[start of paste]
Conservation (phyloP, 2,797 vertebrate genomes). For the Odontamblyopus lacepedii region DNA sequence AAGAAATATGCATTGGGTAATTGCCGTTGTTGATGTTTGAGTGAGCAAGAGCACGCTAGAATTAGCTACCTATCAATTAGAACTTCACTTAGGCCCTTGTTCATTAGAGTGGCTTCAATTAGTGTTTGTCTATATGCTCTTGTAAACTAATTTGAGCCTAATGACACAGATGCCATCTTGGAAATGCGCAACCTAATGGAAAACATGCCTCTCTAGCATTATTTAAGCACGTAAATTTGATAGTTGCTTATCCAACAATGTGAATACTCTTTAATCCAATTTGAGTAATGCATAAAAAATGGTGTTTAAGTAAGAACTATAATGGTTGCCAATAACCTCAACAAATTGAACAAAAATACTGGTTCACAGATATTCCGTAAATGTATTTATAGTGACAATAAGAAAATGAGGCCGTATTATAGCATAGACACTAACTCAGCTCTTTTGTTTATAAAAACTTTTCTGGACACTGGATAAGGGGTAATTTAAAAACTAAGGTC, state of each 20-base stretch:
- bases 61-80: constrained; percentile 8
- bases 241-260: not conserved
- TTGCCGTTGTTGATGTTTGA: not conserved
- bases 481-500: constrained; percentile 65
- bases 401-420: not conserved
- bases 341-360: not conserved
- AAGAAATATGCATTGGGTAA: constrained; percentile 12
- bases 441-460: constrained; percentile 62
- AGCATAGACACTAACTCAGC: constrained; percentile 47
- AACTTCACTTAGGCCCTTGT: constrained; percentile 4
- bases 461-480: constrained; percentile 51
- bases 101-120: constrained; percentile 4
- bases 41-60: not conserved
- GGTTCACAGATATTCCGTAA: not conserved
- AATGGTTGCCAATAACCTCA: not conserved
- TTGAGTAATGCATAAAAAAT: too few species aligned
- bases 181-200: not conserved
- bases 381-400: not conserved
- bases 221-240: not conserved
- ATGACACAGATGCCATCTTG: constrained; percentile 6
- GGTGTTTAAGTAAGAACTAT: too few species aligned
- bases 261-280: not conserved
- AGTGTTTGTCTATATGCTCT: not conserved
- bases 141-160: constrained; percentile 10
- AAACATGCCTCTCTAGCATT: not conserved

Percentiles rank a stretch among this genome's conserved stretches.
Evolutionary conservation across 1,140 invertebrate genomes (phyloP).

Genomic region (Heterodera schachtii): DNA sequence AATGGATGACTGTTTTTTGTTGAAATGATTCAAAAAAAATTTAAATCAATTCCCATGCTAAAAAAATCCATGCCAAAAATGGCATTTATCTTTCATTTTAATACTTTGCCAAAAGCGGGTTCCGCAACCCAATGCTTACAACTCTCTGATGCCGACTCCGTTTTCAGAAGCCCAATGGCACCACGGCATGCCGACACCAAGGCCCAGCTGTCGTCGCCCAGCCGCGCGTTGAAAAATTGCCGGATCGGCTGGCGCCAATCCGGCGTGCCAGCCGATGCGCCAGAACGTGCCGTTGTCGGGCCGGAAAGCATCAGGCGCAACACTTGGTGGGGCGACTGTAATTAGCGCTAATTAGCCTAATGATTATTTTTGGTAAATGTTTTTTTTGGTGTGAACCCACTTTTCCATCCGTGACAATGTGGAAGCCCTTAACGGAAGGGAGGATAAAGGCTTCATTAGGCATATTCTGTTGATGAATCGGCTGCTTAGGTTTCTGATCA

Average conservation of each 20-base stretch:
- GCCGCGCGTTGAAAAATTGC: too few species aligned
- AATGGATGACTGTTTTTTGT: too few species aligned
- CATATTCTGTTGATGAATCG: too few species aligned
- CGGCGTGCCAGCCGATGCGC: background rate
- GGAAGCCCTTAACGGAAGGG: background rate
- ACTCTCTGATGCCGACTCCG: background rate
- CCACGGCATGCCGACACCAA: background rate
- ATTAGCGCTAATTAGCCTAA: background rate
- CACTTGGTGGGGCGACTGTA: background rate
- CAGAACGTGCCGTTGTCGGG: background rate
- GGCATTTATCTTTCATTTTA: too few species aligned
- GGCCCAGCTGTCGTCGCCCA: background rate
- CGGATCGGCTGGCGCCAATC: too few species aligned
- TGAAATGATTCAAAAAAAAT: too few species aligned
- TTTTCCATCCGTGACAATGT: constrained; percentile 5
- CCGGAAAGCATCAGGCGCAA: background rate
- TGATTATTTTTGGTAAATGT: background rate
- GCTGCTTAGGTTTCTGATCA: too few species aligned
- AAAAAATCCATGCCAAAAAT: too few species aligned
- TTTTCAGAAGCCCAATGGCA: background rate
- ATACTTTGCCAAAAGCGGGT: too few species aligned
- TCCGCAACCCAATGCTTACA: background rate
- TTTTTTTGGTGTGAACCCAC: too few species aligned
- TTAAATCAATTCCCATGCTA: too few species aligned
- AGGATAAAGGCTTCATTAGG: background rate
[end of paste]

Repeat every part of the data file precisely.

Conservation (phyloP, 2,797 vertebrate genomes). For the Odontamblyopus lacepedii region DNA sequence AAGAAATATGCATTGGGTAATTGCCGTTGTTGATGTTTGAGTGAGCAAGAGCACGCTAGAATTAGCTACCTATCAATTAGAACTTCACTTAGGCCCTTGTTCATTAGAGTGGCTTCAATTAGTGTTTGTCTATATGCTCTTGTAAACTAATTTGAGCCTAATGACACAGATGCCATCTTGGAAATGCGCAACCTAATGGAAAACATGCCTCTCTAGCATTATTTAAGCACGTAAATTTGATAGTTGCTTATCCAACAATGTGAATACTCTTTAATCCAATTTGAGTAATGCATAAAAAATGGTGTTTAAGTAAGAACTATAATGGTTGCCAATAACCTCAACAAATTGAACAAAAATACTGGTTCACAGATATTCCGTAAATGTATTTATAGTGACAATAAGAAAATGAGGCCGTATTATAGCATAGACACTAACTCAGCTCTTTTGTTTATAAAAACTTTTCTGGACACTGGATAAGGGGTAATTTAAAAACTAAGGTC, state of each 20-base stretch:
- bases 61-80: constrained; percentile 8
- bases 241-260: not conserved
- TTGCCGTTGTTGATGTTTGA: not conserved
- bases 481-500: constrained; percentile 65
- bases 401-420: not conserved
- bases 341-360: not conserved
- AAGAAATATGCATTGGGTAA: constrained; percentile 12
- bases 441-460: constrained; percentile 62
- AGCATAGACACTAACTCAGC: constrained; percentile 47
- AACTTCACTTAGGCCCTTGT: constrained; percentile 4
- bases 461-480: constrained; percentile 51
- bases 101-120: constrained; percentile 4
- bases 41-60: not conserved
- GGTTCACAGATATTCCGTAA: not conserved
- AATGGTTGCCAATAACCTCA: not conserved
- TTGAGTAATGCATAAAAAAT: too few species aligned
- bases 181-200: not conserved
- bases 381-400: not conserved
- bases 221-240: not conserved
- ATGACACAGATGCCATCTTG: constrained; percentile 6
- GGTGTTTAAGTAAGAACTAT: too few species aligned
- bases 261-280: not conserved
- AGTGTTTGTCTATATGCTCT: not conserved
- bases 141-160: constrained; percentile 10
- AAACATGCCTCTCTAGCATT: not conserved

Percentiles rank a stretch among this genome's conserved stretches.
Evolutionary conservation across 1,140 invertebrate genomes (phyloP).

Genomic region (Heterodera schachtii): DNA sequence AATGGATGACTGTTTTTTGTTGAAATGATTCAAAAAAAATTTAAATCAATTCCCATGCTAAAAAAATCCATGCCAAAAATGGCATTTATCTTTCATTTTAATACTTTGCCAAAAGCGGGTTCCGCAACCCAATGCTTACAACTCTCTGATGCCGACTCCGTTTTCAGAAGCCCAATGGCACCACGGCATGCCGACACCAAGGCCCAGCTGTCGTCGCCCAGCCGCGCGTTGAAAAATTGCCGGATCGGCTGGCGCCAATCCGGCGTGCCAGCCGATGCGCCAGAACGTGCCGTTGTCGGGCCGGAAAGCATCAGGCGCAACACTTGGTGGGGCGACTGTAATTAGCGCTAATTAGCCTAATGATTATTTTTGGTAAATGTTTTTTTTGGTGTGAACCCACTTTTCCATCCGTGACAATGTGGAAGCCCTTAACGGAAGGGAGGATAAAGGCTTCATTAGGCATATTCTGTTGATGAATCGGCTGCTTAGGTTTCTGATCA

Average conservation of each 20-base stretch:
- GCCGCGCGTTGAAAAATTGC: too few species aligned
- AATGGATGACTGTTTTTTGT: too few species aligned
- CATATTCTGTTGATGAATCG: too few species aligned
- CGGCGTGCCAGCCGATGCGC: background rate
- GGAAGCCCTTAACGGAAGGG: background rate
- ACTCTCTGATGCCGACTCCG: background rate
- CCACGGCATGCCGACACCAA: background rate
- ATTAGCGCTAATTAGCCTAA: background rate
- CACTTGGTGGGGCGACTGTA: background rate
- CAGAACGTGCCGTTGTCGGG: background rate
- GGCATTTATCTTTCATTTTA: too few species aligned
- GGCCCAGCTGTCGTCGCCCA: background rate
- CGGATCGGCTGGCGCCAATC: too few species aligned
- TGAAATGATTCAAAAAAAAT: too few species aligned
- TTTTCCATCCGTGACAATGT: constrained; percentile 5
- CCGGAAAGCATCAGGCGCAA: background rate
- TGATTATTTTTGGTAAATGT: background rate
- GCTGCTTAGGTTTCTGATCA: too few species aligned
- AAAAAATCCATGCCAAAAAT: too few species aligned
- TTTTCAGAAGCCCAATGGCA: background rate
- ATACTTTGCCAAAAGCGGGT: too few species aligned
- TCCGCAACCCAATGCTTACA: background rate
- TTTTTTTGGTGTGAACCCAC: too few species aligned
- TTAAATCAATTCCCATGCTA: too few species aligned
- AGGATAAAGGCTTCATTAGG: background rate